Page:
- Cheese spaetzle
- Bread or potato dumplings
- Vegetable potato patties
- Potato gratin and spiral potatoes
- Weißwurst sausage
- Roasted chicken
- Suckling pig
Munich is known for its warming, hearty food as much as it is for its refreshing beer. For that reason, Oktoberfest is a pilgrimage for foodies as much as for drinkers.
Things to do at Oktoberfest
Volkfests put a lot of emphasis on eating and drinking – but they also tap into a family-friendly festive atmosphere in other ways – with rides, market stalls and the traditional opening ceremony, Oktoberfest is a feast for all the senses.
There are a range of rides that have become iconic symbols of Oktoberfest. Thrill seekers can try out the toboggan, ghost palace, Olympia looping roller coaster, and over twenty other rides.
If you’re less adrenaline-fuelled, you can enjoy the stunning sight of The Wellenflug, an ornately decorated swing carousel as it twirls through the evening sky.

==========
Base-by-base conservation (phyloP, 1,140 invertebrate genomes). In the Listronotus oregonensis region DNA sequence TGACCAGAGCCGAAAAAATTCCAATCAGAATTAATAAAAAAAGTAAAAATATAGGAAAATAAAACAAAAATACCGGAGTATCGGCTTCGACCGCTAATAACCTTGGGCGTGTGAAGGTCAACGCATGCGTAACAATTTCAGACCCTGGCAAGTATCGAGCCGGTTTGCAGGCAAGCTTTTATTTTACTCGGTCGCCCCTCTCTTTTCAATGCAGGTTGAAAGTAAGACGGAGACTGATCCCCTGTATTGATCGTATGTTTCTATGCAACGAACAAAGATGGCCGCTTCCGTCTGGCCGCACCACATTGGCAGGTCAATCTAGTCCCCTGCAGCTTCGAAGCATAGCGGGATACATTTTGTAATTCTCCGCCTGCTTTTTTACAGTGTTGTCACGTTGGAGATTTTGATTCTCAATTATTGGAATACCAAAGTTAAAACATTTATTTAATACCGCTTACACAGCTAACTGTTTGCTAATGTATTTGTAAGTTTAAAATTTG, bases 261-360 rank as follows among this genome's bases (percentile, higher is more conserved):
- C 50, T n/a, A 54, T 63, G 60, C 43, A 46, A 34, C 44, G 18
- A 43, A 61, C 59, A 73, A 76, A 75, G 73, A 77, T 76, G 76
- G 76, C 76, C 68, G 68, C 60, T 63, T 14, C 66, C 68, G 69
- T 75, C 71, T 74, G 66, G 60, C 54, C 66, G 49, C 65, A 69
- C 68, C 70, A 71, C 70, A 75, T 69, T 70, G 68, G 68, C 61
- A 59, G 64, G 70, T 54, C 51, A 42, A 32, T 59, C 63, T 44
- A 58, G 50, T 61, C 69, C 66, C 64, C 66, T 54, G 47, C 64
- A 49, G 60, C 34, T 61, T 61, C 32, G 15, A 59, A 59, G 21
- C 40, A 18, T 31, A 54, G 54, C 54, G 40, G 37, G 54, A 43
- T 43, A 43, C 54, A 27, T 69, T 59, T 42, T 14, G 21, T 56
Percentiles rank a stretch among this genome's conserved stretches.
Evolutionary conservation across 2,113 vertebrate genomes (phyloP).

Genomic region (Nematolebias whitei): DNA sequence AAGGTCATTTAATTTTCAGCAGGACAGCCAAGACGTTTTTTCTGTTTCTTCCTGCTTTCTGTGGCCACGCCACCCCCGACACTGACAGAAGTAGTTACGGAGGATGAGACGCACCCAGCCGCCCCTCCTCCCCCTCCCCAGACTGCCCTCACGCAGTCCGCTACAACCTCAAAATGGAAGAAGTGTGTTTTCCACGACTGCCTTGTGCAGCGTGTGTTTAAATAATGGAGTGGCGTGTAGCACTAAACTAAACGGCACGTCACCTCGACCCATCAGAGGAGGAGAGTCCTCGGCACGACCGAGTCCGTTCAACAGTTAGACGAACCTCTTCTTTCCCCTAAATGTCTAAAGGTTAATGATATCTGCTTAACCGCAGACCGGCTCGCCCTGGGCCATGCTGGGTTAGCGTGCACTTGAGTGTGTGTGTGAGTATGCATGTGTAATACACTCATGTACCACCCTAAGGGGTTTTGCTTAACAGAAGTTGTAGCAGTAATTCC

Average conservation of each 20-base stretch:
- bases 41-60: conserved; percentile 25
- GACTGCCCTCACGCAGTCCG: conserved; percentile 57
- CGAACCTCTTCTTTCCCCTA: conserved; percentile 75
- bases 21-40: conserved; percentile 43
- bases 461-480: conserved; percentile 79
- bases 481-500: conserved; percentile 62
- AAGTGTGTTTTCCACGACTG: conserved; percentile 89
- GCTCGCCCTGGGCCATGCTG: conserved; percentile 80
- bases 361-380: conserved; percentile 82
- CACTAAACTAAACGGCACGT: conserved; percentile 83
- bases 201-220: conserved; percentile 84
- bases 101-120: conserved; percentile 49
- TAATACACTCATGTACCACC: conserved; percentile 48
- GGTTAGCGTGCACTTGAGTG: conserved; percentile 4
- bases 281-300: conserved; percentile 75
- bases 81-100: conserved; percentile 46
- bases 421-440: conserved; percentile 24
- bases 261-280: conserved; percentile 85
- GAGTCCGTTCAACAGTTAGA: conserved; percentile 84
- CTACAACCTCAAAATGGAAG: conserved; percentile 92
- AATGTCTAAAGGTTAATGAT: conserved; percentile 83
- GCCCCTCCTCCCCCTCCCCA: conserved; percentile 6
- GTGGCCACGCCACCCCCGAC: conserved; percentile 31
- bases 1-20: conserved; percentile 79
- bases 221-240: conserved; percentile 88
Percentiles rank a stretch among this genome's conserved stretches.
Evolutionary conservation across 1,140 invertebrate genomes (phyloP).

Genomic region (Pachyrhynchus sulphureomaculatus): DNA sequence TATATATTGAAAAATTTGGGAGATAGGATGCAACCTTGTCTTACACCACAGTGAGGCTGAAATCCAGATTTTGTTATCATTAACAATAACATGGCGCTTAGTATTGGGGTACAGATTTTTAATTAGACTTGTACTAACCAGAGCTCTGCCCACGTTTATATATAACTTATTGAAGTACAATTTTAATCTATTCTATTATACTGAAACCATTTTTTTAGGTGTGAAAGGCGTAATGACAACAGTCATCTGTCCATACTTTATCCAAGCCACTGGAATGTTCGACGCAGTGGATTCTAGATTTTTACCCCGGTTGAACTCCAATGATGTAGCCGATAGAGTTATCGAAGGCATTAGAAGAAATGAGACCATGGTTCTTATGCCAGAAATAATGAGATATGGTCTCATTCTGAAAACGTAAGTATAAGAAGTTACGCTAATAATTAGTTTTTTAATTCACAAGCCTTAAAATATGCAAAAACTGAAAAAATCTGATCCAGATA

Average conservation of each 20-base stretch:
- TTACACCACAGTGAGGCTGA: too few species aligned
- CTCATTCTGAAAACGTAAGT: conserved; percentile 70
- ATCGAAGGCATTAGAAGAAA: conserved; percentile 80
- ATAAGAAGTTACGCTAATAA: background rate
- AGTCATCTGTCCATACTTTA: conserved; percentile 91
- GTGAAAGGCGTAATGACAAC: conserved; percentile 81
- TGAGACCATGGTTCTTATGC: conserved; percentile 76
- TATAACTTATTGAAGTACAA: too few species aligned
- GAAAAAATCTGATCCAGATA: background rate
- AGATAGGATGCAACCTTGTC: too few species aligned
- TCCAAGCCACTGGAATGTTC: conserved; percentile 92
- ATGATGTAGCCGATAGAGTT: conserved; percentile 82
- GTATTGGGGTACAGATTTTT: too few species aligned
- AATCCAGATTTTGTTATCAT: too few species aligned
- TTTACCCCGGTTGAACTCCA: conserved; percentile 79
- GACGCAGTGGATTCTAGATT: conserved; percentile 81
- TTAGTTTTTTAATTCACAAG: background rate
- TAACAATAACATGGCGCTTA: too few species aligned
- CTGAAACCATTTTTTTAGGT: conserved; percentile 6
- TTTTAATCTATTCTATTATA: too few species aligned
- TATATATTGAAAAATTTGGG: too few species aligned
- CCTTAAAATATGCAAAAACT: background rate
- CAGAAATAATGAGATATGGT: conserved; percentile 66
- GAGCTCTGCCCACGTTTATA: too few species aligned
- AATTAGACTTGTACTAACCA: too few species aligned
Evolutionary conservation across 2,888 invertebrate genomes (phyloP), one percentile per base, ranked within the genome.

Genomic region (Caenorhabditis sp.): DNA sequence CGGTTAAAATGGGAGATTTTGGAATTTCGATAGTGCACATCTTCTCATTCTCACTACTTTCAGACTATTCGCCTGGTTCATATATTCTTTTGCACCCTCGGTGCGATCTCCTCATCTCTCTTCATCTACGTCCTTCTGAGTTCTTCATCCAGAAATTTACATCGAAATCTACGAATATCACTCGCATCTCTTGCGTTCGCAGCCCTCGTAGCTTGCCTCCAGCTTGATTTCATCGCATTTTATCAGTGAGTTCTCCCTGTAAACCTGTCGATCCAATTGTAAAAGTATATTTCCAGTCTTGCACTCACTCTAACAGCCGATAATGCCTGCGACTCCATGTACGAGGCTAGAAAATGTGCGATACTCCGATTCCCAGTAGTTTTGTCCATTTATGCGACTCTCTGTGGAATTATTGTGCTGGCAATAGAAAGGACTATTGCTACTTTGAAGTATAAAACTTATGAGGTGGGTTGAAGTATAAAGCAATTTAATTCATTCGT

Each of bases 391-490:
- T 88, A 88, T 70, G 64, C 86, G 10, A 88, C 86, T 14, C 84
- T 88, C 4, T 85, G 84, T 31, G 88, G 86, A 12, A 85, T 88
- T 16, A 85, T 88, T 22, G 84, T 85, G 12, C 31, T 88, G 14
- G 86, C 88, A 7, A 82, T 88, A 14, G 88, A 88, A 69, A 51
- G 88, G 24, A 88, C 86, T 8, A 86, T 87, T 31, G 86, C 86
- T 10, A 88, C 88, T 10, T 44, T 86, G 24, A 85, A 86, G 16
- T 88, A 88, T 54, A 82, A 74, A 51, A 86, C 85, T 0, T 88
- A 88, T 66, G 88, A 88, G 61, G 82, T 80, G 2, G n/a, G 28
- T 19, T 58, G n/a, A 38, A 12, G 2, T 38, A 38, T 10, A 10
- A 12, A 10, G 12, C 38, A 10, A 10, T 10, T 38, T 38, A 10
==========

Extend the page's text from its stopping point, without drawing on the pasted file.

Oktoberfest also has a range of booths for you to explore.Purveying gingerbread, branded Oktoberfest merchandise and souvenir photographs, the market booths are a great place to find the perfect object to remind yourself of the festival’s magic. They can also be a great place to escape from the beer tents.
Oktoberfest is steeped in history. From the dates it is hosted to the tapping ceremony and the food served, the festival vibrates with the energy of Munich’s heritage. Members of staff and locals often wear special clothing to the event, meaning you can enjoy the sites of beautifully crafted traditional fashion and dress.
Practical Advice: How To Stay Sober at Oktoberfest
Enjoying Oktoberfest, even while recovering from alcohol addiction, can be a wonderful experience of camaraderie and celebration without compromising one’s commitment to sobriety.
Some options to replace alcohol include:
- Opt for non-alcoholic options
- Visit with friends and family who respect your choice to stay alcohol-free
- Be honest with your loved ones if you feel triggered or tempted to drink
- Plan your days to avoid empty time that can lead to temptation
- Spend time away from the beer tents – explore the festival stalls and attractions
- If you need a break, you can leave the festival and visit Munich’s Old Town for a change of scene
Savouring the traditional Bavarian cuisine, engaging in folk dances, and relishing the sense of togetherness can help individuals in recovery find joy and fulfilment without alcohol. Oktoberfest serves as a reminder that celebrations can be enjoyed responsibly, and the journey to recovery can be rewarding and enjoyable.